September 24, 2018

Letters to the Editor

Book sale reignited

Many of us were saddened to read of the cancellation of the annual July Fourth book sale this year (“July Fourth book sale cancelled” May 31). However, as one door closes, another may open.

Through the generosity of Sharon Gutwin of Kismet Place, we held a book sale at the first farmer’s market of the season this past Sunday to benefit the Vermont team that is going to Seattle for the Special Olympics U.S. Games. It was a great success.

Sharon and I decided, wouldn’t it be wonderful to keep this weekly book sale a perpetual fundraiser for other community groups throughout the summer?  It could benefit many groups and the community as a whole as somewhere to shop for new reading material. Sharon has even offered to store the books for the next group.  All a group needs to do is contact Sharon at kismetfarmersmarket@gmail.com.

You would need to spend just a little time reorganizing the books and perhaps freshening up with some new material. The farmers’ market will run every Sunday through mid-fall from 1-4 p.m. Thank you everyone for your support.

Julie Watson

Williston

Gratitude for golf

Jimmy Fund Golf extends its sincerest thanks to the organizers and sponsors of the Cancer Canknot Charity Golf Classic held June 2 at the Williston Golf Club. Special recognition and appreciation goes to Eric Gilcris of Burlington and the committee that organized the third annual event.

The Cancer Canknot Charity Golf Classic is one of more than 160 Jimmy Fund Golf tournaments that help raise critical funds to support world-class cancer research and care. Proceeds from this event will specifically fund Glioblastoma brain tumor research at Dana-Farber Cancer Institute.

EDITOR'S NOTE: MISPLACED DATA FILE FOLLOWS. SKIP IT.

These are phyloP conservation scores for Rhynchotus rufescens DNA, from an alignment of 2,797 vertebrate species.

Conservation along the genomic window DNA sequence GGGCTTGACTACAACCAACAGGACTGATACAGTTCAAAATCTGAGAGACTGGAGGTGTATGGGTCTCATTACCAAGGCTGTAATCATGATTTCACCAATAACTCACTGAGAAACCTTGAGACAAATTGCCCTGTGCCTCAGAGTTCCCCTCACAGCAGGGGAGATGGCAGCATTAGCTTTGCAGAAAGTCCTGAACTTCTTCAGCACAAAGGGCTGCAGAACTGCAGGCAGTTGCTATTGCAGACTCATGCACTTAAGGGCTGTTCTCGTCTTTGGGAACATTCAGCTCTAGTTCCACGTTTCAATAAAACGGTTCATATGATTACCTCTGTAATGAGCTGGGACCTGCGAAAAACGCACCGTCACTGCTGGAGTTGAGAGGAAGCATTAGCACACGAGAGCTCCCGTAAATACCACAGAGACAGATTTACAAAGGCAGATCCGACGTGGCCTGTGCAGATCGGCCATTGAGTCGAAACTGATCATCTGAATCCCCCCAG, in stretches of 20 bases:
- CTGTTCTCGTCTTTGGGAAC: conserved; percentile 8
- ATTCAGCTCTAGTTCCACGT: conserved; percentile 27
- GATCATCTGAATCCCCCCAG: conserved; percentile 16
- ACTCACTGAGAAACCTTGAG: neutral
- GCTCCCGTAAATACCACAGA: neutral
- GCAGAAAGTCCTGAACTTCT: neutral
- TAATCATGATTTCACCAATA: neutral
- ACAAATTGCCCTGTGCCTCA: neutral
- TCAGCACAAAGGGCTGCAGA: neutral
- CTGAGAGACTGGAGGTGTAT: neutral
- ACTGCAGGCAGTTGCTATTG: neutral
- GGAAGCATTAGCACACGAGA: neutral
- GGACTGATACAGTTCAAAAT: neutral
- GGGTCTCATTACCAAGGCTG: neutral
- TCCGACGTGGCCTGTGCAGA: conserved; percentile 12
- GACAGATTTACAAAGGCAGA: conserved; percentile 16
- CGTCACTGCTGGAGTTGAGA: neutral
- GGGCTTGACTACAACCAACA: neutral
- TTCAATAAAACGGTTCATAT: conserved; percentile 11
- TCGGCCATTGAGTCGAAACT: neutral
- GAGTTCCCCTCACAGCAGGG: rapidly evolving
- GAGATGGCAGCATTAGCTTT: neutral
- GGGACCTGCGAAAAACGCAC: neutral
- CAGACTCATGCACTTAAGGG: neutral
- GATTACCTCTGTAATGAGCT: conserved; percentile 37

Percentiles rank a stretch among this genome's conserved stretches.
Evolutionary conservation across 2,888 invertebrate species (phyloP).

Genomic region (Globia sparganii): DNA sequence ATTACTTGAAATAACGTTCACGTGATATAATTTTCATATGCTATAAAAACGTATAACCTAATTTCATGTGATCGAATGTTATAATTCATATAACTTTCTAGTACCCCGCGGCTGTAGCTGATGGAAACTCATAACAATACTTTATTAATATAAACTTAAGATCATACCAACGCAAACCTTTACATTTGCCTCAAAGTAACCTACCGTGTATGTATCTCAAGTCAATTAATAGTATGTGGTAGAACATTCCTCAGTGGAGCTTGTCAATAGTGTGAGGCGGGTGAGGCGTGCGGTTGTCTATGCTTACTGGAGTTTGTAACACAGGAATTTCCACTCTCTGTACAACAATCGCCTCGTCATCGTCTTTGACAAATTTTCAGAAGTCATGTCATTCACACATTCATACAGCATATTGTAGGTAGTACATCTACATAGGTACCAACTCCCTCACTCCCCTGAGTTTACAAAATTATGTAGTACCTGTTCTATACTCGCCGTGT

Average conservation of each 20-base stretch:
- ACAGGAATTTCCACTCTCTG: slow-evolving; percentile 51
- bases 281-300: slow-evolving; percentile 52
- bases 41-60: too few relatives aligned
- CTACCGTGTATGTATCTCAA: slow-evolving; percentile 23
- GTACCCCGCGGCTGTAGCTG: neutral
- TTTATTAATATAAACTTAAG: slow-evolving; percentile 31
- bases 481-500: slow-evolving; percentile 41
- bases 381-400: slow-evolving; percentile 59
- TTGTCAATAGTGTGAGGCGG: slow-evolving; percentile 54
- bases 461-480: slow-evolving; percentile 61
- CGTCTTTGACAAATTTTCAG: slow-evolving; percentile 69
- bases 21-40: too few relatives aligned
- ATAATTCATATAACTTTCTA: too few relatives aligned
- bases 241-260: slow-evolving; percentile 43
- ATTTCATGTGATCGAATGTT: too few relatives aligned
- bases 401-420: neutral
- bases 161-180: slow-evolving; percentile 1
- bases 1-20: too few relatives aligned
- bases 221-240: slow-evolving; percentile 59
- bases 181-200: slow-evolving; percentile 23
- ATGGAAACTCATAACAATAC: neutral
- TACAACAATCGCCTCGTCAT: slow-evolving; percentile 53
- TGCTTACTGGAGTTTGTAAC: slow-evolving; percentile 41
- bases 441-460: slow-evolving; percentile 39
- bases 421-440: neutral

Now in its 36th year, Jimmy Fund Golf has raised more than $122 million to support adult and pediatric cancer research and care at Dana-Farber.

Amy McCallum

Assistant vice president

Jimmy Fund Golf

Improving clean water access globally

Imagine living where there is little to no water, and where the water that is available is most likely polluted.

According to sciencedaily.com, more than 1.2 billion people lack access to clean drinking water.

The lack of sufficient water can be deadly. Waterborne diseases, especially diarrhea, are the second-leading cause of death in children under the age of 5, according to UNICEF.

It is striking to learn about how people without sufficient water fit their schedules around the long haul to obtain just a bucketful of murky water. In one example featured in National Geographic, a 6-year-old girl was asked what she does in her free time. Her one and only answer was to spend hours a day searching for water, not even attaining the precious liquid.

When finally she was given access to clean drinking water through a new local well, she was asked the same question yet again. This time, she responded like any young girl would: “I’m going to play.”

There are ways we can have a positive impact and try to end this global problem.

Donating can have a significant impact. Thewaterproject.org is a non-profit that has been creating clean water wells for 10 years. Its goal is to implement dependable wells that can provide a sufficient amount of clean water for communities.

With each donation to this organization you can see the people you’ve impacted, where they’re from and get frequent updates on how the project is going. You can change a life or even an entire community.

Also, spreading awareness is a very effective method that won’t cost you a dollar. Educating others can help open their eyes to problems that may not affect them, but are hurting many others.

Rosie Hark and Jessica Klein

CVU ninth-graders

 

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